Tel Aviv and Jaffa deportation
The Tel Aviv and Jaffa deportation refers to the forcible deportation of the entire civilian population of Jaffa and Tel Aviv on April 6, 1917, by the Ottoman authorities in Palestine. While the Muslim evacuees were allowed to return before long, the Jewish evacuees were not allowed to return until after the British conquest of Palestine.
In November 1914, the Ottoman Empire entered World War I on the side of the Central Powers. Many people from the opposing Allied countries lived in Palestine at this time, and Turkish officials there considered them a threat to military security. This group included recent Jewish arrivals from Russia.
By January 1917, British forces had crossed the Sinai Desert and were about to invade Palestine, alarming the Turkish authorities.
Ahmed Jamal Pasha, the military governor of Ottoman Syria, ordered the deportation.
The Jews of Jaffa and Tel Aviv organized a migration committee headed by Meir Dizengoff and Rabbi Menachem Itzhak Kelioner. The committee arranged the transportation of the Jewish deportees to safety with the assistance of Jews from the Galilee, who arrived in Tel Aviv with carts. The exiles were driven to Jerusalem, to cities in central Palestine (such as Petah Tikva and Kfar Saba) and to the north of Palestine, where they were scattered among the different Jewish settlements in the Lower Galilee, in Zichron Yaacov, Tiberias, and Safed. Around 10,000 deportees were evacuated from Tel Aviv, which was left with almost no residents.
The homes and property of the Jews of Jaffa and Tel Aviv were kept in the possession of the Ottoman authorities and they were guarded by a handful of Jewish guards. Jamal Pasha also released two Jewish doctors to join the deportees. Nonetheless, many deportees perished during the harsh winter of 1917–1918 from hunger and contagious diseases. 224 deportees are buried in Kfar Saba, 15 in Haifa, 321 in Tiberias, 104 in Safed, and 75 in Damascus. In total some 1,500 are believed to have died, many victims buried without a name. Only after the conquest of the northern part of Palestine by the British forces at the end of 1918 were the deportees allowed to return to their homes.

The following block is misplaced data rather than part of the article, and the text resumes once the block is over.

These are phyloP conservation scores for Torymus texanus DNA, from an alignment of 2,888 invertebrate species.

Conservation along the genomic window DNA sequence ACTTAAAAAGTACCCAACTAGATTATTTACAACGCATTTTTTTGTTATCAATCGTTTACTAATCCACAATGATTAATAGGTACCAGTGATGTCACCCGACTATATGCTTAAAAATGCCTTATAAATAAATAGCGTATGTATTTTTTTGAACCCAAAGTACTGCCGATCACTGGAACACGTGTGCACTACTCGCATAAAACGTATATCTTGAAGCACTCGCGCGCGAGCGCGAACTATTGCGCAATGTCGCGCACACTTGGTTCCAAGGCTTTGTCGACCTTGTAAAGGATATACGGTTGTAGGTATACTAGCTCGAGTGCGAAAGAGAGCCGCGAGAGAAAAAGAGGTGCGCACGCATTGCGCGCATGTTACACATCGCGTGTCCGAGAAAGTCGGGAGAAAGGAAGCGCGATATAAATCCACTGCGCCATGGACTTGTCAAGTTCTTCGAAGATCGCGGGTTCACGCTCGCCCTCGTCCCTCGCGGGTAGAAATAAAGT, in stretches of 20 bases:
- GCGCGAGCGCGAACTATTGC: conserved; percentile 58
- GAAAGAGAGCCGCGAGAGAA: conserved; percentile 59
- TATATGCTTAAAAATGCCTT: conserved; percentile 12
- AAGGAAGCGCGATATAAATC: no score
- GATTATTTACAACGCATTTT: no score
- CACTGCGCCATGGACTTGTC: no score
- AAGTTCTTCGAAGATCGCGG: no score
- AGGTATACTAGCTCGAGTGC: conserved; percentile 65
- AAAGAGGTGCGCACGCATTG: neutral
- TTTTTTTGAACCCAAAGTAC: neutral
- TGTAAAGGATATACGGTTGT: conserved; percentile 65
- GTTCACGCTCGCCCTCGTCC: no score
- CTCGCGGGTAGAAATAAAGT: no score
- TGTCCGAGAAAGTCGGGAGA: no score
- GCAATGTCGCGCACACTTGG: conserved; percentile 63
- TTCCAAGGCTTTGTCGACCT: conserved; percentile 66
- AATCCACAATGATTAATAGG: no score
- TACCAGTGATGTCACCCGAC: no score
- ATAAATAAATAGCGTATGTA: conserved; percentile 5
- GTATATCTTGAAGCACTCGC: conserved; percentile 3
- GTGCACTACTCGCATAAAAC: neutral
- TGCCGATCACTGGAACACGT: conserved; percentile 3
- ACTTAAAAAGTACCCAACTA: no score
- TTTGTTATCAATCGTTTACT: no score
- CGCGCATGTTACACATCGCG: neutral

- Friedman, Isaiah (1971). German Intervention on Behalf of the "Yishuv", 1917 , Jewish Social Studies, Vol. 33, pp. 23–43.
- Mary McCune (July 2005). The Whole Wide World, Without Limits: International relief, gender politics, and American Jewish women, 1893-1930. Wayne State University Press. p. 46. ISBN 978-0-8143-3229-0. Retrieved November 26, 2010.
- Jonathan R. Adelman (2008). The Rise of Israel: A history of a revolutionary state. Routledge. pp. 58–59. ISBN 978-0-415-77510-6. Retrieved November 26, 2010.
- Nadav Shragai (September 12, 2007). מדוע לא מנציחה עיריית תל אביב את נספי גירוש 1917? [Why doesn't the municipality commemorate the deportation victims of 1917?]. Haaretz (in Hebrew). Retrieved August 14, 2014.
- in the homepage of Tel Aviv's founding families Archived September 19, 2008, at the Wayback Machine.
- Tom Segev (October 5, 2009). "When Tel Aviv was a wilderness". Haaretz. Retrieved August 14, 2014.
- Tel Aviv and Jaffa deportation on the Tel Aviv municipality website (Hebrew)